Friday, December 28, 2012

Was Toru Hashimoto the Best Thing That Could Have Happened to Bunraku?

Do you remember how Toru Hashimoto, as Osaka mayor, threatened to cut off the municipal government’s subsidy to the traditional puppet theater unless the non-profit Bunraku association engaged him in a public debate? Do you remember how the association kept stalling and asking to meet the major in private—inexplicable, since they had literally nothing to lose, and tell me how Hashimoto could “win” the debate—but ultimately came around and the mayor duly restored the subsidy after confirming measures that essentially amounted to more accountability? On December 26, the municipal and prefectural governments, both firmly in the Hashimoto camp, have jointly bestowed the fourth annual Osaka Cultural Award on: Kanjuro Kiritake, a top-flight Bunraku puppetmaster for his contributions in taking the art to children and overseas.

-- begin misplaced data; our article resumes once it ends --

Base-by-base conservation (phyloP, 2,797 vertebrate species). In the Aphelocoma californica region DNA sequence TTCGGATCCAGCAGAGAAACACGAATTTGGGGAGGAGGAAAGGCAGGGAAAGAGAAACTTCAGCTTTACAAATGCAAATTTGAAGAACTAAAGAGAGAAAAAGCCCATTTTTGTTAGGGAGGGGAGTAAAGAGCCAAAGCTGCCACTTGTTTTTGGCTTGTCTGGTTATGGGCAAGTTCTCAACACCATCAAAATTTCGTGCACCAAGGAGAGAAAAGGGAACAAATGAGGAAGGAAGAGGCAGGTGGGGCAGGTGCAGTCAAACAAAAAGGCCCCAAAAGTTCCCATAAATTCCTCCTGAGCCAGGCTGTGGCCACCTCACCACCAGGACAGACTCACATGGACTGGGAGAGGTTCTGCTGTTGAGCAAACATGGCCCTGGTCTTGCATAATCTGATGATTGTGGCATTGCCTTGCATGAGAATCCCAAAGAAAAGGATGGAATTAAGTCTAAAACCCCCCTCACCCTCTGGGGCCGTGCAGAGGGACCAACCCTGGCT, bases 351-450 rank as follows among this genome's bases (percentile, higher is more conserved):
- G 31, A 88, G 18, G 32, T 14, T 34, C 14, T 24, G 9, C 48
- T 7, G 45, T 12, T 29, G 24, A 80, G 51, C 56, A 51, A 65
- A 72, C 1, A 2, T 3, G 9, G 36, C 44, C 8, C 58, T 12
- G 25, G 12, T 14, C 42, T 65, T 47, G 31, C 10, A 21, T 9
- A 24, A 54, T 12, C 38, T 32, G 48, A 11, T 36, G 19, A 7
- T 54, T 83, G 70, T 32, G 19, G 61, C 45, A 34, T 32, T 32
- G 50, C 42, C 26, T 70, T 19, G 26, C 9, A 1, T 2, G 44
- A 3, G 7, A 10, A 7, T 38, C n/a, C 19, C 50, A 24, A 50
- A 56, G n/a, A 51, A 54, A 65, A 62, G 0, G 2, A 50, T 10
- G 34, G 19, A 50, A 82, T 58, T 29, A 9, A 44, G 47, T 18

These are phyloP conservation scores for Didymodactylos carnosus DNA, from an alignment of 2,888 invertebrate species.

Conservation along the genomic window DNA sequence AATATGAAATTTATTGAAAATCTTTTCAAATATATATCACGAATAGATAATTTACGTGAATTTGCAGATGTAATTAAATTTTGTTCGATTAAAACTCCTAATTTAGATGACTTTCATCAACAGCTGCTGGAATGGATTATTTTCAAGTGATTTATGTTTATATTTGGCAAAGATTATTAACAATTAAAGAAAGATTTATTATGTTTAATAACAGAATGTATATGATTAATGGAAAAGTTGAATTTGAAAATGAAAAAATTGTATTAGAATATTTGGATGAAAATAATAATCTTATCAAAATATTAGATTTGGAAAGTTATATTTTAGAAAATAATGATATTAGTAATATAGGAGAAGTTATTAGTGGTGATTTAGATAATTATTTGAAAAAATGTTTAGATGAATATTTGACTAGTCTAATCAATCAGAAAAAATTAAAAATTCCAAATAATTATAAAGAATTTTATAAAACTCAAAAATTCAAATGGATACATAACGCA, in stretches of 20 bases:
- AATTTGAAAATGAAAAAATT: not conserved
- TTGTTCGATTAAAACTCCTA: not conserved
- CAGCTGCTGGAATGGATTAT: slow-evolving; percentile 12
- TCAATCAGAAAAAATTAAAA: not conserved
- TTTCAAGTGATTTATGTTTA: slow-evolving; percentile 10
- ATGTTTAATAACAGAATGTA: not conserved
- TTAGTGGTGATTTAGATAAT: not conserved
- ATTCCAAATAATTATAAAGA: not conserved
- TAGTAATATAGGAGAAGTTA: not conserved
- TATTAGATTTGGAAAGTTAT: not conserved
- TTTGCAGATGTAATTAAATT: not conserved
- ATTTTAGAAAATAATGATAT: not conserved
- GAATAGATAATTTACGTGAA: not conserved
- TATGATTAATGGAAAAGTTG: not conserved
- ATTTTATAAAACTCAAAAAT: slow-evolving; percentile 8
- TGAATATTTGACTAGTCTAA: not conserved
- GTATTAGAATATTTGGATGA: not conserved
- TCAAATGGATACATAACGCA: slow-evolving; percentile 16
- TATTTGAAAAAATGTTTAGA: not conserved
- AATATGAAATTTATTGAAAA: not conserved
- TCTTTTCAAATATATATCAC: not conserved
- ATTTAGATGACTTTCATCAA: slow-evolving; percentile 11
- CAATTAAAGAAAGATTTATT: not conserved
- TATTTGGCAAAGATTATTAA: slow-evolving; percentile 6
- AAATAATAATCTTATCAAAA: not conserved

So our plucky little hero quakes in fear at first, but finally musters the courage to face the evil overlords and not only prevails, but manages to melt the hearts of his tormentors and secures their blessing and public acclaim? Does that sound like the beginnings of a plot for a Bunraku script or what? (RPG, perhaps?) I’m not saying the two sides had this all planned out—for one, the decision on the Osaka Cultural Award is made by a panel of prominent local figures, not by the mayor and governor—but the media attention garnered along the way through all the theatrics certainly must have been drawing more eyeballs to the puppets, which was Hashimoto’s point, in the first place, wasn’t it?

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